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Third round of plantings to buffer Bruckner Boulevard

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Residents living along the Bruckner Expressway service road near Coddington Avenue will see the dead saplings, across the street from homes, replaced by the state Department of Transportation.

Homeowners noted that a lot of the saplings, which were planted to provide sound barriers between the busy Bruckner Expressway and the homes between Coddington and Hollywood avenues, began to die shortly after being replanted a second time last year.

State DOT looked into the dead trees at the request of Waterbury-LaSalle’s representatives. The problem may be related to salt city the plows spray on the road when it snows. Assemblyman Michael Benedetto and Councilman Jimmy Vacca are hoping that this latest planting will finally leave a full row of leland cypus and other types of trees and bushes between the road and the highway.

“I pass by that area a lot and noticed that many of the trees planted last year turned brown and didn’t look healthy, so Councilman Vacca and I got in touch with state DOT,” Assemblyman Benedetto said. “Of 120 [cypus] trees planted last year, about 60 survived. This is actually a big improvement over the first planting, where all of the trees died. Hopefully, this latest planting will do the trick.”

The trees, which are tall, provide a barrier between the busy expressway and several blocks of private homes.

“Assemblyman Benedetto and I have been working for years to bring relief to the residents on Bruckner Boulevard. We are extremely grateful that the state DOT is committed to this project,” Vacca said. “Planting more trees will help shield the noise and fumes that come off Bruckner all day long, and will create another visible barrier to the highway, bringing some peace-of-mind to local homeowners.”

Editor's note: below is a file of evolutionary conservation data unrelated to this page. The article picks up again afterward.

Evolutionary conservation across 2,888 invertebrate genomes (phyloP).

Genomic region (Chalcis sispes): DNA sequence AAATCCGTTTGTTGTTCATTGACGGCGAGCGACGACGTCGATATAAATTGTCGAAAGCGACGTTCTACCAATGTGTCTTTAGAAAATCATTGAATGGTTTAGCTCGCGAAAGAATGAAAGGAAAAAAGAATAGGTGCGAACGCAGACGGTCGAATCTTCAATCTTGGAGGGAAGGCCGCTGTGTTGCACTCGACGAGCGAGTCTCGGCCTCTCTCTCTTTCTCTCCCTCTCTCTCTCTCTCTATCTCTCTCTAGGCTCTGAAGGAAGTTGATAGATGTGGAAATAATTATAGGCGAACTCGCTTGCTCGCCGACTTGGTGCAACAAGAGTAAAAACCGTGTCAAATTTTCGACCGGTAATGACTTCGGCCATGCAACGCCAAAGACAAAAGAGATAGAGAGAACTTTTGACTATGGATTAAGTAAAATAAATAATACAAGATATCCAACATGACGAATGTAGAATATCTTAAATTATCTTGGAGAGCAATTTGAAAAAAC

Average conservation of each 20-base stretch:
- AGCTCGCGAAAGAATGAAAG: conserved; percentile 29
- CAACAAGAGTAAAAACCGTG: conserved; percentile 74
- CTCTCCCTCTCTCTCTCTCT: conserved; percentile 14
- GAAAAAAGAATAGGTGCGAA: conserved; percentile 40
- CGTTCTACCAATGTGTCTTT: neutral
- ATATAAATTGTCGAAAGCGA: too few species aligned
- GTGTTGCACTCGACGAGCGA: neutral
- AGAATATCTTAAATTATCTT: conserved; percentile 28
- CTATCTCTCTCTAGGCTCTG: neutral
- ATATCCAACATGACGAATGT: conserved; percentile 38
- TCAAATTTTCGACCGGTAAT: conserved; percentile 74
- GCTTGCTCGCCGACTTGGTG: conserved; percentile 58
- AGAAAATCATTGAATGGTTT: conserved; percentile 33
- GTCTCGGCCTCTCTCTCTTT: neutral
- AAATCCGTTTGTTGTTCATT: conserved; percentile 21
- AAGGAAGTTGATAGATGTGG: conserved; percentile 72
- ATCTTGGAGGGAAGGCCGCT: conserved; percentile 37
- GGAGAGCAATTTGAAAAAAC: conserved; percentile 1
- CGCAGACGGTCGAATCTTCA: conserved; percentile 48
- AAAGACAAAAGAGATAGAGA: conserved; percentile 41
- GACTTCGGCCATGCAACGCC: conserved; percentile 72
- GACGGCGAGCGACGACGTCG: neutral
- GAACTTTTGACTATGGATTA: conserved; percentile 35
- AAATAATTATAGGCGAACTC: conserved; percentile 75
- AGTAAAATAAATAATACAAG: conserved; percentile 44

According to Adam Levine, spokesman for the state DOT, the agency planted 120 leyland cypus, of which 59 survived. Levine said DOT also planted 9 white pines, 119 black chokeberries, 30 sumacs, 287 evergreen spreading yews, and 68 American hollies in the general vicinity. He said they will be replacing the leyland cypus that did not make it, as well as some other trees and bushes.

“Most of the trees did really well,” Levine said. “However, we lost 59 of the cypus. This time, we are going to put more compost to plant the trees deeper into the ground. We are going to also add vines, which should provide a visible barrier to the highway, and help the trees grow.”

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